On February 26, 1935, British engineer and Fellow of the Royal Society Robert Alexander Watson-Watt started with first experiments on detecting and locating aircrafts with radio technique, later called ‘RADAR‘. Radar was initially nameless and researched elsewhere but it was greatly expanded on 1 September 1936 when Watson-Watt became Superintendent of Bawdsey Research Station located in Bawdsey Manor, near Felixstowe, Suffolk. Work there resulted in the design and installation of aircraft detection and tracking stations called Chain Home along the east and south coasts of England in time for the outbreak of the Second World War in 1939.
The history of radar starts with experiments by Heinrich Hertz in the late 19th century that showed that radio waves were reflected by metallic objects. This possibility was suggested in James Clerk Maxwell‘s seminal work on electromagnetism. However, it was not until the early 20th century that systems were able to use these principles were becoming widely available, and it was German inventor Christian Hülsmeyer who first used them to build a simple ship detection device intended to help avoid collisions in fog (Reichspatent Nr. 165546). Numerous similar systems, which provided directional information to objects over short ranges, were developed over the next two decades.
The principle of radar is simple. You only have to be able to produce a short electromagnetic pulse and have to wait until it gets reflected by a solid object. Thus, the development of systems able to produce short pulses of radio energy was the key advance that allowed modern radar systems to come into existence. By timing the pulses on an oscilloscope the range could be determined, and the direction of the antenna revealed the angular location of the targets. The two, combined, produced a “fix”, locating the target relative to the antenna. The term RADAR was coined in 1939 by the United States Signal Corps as it worked on these systems for the Navy.
Robert Watson-Watt graduated with a BSc in engineering in 1912, and continued his studies as an assistant to William Peddie, the holder of the Chair of Physics at University College, Dundee, who encouraged Watson-Watt to study radio, or “wireless telegraphy” as it was then known. During the Great War, Watson-Watt experimented with the detection of thunderstorms and lightnings in order to warn pilots of approaching thunderstorms. When in the 1930s there was the rumor that Nazi Germany should be able to produce a “death ray” using radio waves that were capable of destroying towns, cities and people, the Air Ministry asked Watson-Watt about the possibility of building their version of a death-ray, specifically to be used against aircraft. Watson-Watt quickly returned a calculation carried out by his colleague, Arnold Wilkins, showing that the device was impossible to construct, and fears of a Nazi version soon vanished. However, he also mentioned in the same report a suggestion that was originally made to him by Wilkins that radio waves may be capable of detecting aircraft.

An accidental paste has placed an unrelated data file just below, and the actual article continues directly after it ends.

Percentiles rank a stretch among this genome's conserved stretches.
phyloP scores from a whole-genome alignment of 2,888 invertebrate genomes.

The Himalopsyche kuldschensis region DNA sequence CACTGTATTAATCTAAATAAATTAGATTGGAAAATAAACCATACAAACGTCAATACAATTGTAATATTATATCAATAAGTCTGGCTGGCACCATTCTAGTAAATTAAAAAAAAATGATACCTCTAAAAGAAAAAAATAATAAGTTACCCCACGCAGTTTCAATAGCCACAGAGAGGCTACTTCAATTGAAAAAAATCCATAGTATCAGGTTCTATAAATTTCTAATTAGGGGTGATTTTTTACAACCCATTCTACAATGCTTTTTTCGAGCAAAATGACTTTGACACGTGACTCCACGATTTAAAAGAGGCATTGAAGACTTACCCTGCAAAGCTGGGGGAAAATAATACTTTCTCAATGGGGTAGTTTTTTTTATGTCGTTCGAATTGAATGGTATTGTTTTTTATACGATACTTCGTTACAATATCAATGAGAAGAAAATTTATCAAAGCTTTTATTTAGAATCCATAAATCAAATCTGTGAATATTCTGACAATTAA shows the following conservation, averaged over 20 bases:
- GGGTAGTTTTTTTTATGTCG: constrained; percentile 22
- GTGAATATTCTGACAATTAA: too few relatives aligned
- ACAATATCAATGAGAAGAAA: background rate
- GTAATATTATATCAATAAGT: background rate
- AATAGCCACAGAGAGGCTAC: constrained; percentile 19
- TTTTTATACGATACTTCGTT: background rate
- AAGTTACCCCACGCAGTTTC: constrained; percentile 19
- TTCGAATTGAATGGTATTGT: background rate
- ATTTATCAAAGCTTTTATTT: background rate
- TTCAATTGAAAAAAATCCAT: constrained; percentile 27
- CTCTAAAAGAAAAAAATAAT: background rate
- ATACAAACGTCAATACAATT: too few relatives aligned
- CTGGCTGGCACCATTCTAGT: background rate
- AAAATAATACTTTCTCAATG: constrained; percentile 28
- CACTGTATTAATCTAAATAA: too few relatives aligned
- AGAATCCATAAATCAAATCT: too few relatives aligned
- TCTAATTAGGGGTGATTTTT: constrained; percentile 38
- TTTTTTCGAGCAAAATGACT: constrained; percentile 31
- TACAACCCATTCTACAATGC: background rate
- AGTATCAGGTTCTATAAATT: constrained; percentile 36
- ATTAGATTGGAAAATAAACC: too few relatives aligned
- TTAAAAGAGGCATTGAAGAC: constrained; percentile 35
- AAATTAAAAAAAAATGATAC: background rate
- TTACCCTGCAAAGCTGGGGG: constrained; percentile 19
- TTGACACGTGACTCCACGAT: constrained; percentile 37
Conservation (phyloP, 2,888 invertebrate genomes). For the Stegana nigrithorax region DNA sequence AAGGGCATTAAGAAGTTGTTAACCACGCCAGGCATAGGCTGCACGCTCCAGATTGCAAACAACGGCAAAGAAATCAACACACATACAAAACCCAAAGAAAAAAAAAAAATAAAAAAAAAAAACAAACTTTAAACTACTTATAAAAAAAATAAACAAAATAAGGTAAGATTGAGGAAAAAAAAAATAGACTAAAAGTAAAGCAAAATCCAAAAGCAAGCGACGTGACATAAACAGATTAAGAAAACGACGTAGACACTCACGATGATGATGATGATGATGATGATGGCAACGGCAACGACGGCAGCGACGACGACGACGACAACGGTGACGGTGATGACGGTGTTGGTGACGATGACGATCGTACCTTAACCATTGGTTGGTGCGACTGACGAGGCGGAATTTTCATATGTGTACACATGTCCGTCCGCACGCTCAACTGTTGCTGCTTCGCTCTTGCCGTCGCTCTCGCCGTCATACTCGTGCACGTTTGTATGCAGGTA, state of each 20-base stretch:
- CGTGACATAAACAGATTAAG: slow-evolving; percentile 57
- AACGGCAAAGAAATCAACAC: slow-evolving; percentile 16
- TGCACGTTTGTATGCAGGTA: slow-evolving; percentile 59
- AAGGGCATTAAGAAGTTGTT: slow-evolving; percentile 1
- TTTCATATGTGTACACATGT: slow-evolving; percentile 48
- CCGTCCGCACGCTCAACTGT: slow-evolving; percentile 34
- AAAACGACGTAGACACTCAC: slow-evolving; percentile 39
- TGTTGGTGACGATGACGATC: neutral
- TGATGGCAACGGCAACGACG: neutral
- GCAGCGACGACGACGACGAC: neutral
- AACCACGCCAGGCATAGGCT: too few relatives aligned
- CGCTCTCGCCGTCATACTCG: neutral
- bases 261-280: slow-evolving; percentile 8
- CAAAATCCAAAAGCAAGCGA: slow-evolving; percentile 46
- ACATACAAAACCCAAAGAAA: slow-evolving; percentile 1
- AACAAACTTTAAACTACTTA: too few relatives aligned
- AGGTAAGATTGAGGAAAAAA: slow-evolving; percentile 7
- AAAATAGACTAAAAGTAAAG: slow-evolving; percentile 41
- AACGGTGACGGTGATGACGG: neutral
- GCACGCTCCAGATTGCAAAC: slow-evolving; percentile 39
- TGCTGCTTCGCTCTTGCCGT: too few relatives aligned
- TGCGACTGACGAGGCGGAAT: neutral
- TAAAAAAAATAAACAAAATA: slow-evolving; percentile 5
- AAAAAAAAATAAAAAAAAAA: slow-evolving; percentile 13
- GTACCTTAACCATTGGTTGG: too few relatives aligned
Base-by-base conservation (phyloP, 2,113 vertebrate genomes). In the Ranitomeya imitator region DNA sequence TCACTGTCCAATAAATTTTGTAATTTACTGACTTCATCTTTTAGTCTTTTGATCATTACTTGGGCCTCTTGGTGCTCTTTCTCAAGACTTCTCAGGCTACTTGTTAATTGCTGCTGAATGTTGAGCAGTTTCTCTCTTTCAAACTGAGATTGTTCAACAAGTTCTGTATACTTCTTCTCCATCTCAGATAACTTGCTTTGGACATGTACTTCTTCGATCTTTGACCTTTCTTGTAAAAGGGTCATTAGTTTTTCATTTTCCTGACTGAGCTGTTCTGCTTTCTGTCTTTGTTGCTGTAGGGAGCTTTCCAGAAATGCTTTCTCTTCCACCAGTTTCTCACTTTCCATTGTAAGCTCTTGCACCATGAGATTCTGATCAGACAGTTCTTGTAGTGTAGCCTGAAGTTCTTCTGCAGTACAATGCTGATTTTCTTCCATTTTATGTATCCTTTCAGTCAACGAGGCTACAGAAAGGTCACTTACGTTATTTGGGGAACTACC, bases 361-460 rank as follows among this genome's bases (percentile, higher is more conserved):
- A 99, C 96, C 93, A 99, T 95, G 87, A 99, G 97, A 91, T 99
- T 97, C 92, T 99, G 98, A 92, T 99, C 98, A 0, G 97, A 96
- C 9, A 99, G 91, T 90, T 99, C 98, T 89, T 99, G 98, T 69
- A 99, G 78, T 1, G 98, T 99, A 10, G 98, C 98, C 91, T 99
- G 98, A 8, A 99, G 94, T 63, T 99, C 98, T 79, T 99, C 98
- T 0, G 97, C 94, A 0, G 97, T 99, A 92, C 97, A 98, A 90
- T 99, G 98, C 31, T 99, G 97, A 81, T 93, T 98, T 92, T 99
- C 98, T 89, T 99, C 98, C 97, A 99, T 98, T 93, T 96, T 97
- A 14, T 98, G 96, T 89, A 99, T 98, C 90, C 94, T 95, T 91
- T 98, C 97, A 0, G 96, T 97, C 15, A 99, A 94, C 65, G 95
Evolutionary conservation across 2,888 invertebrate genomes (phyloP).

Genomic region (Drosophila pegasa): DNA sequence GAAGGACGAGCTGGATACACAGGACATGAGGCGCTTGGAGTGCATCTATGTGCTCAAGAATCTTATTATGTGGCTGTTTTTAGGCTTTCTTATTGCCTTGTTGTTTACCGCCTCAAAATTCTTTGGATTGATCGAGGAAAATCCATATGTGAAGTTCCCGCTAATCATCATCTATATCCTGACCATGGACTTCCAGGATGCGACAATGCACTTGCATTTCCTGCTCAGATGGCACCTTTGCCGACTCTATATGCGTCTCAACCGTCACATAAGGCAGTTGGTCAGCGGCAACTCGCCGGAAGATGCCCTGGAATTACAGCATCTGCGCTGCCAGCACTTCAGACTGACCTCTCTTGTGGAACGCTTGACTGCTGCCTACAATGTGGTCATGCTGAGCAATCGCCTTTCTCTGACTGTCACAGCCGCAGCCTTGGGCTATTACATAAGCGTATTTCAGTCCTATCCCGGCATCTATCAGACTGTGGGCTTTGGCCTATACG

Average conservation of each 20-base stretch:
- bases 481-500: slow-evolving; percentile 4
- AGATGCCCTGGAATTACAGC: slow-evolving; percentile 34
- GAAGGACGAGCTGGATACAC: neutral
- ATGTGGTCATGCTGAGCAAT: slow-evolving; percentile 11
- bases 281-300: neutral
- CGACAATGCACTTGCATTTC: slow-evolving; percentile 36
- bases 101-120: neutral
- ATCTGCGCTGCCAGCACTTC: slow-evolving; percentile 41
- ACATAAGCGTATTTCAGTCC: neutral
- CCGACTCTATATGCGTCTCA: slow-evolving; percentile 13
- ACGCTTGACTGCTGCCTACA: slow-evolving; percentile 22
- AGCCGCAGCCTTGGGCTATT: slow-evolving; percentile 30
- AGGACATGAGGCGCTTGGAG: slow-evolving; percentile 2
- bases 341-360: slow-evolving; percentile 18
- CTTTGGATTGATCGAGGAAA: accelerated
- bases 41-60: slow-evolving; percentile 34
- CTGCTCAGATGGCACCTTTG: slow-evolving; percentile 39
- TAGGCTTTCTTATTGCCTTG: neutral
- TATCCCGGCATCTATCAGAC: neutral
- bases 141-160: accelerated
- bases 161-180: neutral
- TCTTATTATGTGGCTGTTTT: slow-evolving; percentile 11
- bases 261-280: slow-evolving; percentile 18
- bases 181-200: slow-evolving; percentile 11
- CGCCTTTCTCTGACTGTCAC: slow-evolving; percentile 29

On 12 February 1935, Watson-Watt sent a secret memo of the proposed system to the Air Ministry, Detection and location of aircraft by radio methods. Although not as exciting as a death-ray, the concept clearly had potential but the Air Ministry, before giving funding, asked for a demonstration proving that radio waves could be reflected by an aircraft. The proof could be given at 26 February. The prototype system consisted of two receiving antennas located about 10 km away from one of the BBC’s shortwave broadcast stations at Daventry. The two antennas were phased such that signals travelling directly from the station cancelled themselves out, but signals arriving from other angles were admitted, thereby deflecting the trace on a CRT indicator. Despite a high level of secrecy – only three people had knowledge about the demonstration – is was a full success. On several occasions a clear signal was seen from a bomber being flown around the site. Most importantly, the prime minister, Stanley Baldwin, was kept quietly informed of radar’s progress. Finally, on 2 April 1935, Watson-Watt received a patent on a radio device for detecting and locating an aircraft.
With the development of Radar, Robert Watson-Watt provided a fundamental contribution to the allied victory in the Second World War. He was knighted in 1942. In the 1950s, he moved to Canada as a consulting engineer. As an irony in history it is reported that Watson-Watt was pulled over for speeding in Canada by a radar gun-toting policeman. His remark was, “Had I known what you were going to do with it I would never have invented it!” Watson-Watt’s other contributions include a cathode-ray-tube direction finder used to study atmospheric phenomena, research in electromagnetic radiation, and other inventions used for flight safety.
Robert Alexander Watson-Watt died in 1973, aged 81, in Inverness, Scotland.
At yovisto academic video search you can learn more about the History of Radar in the 1950s ATT documentary ‘Echoes in War and Peace‘.
References and Further Reading:
-  Heinrich Hertz and the Transmission of Electromagnetic Waves, SciHi Blog, November 13, 2017.
-  James Clerk Maxwell and the Electromagnetic Fields, SciHi Blog, June 13, 2013.
-  Robert Alexander Watson-Watt, British Engineer, at Britannica Online.
-  “Sir Robert Alexander Watson-Watt.” Encyclopedia of World Biography. . Encyclopedia.com
-  Robert Alexander Watson-Watt at Wikidata
-  Robert Alexander Watson-Watt at Reasonator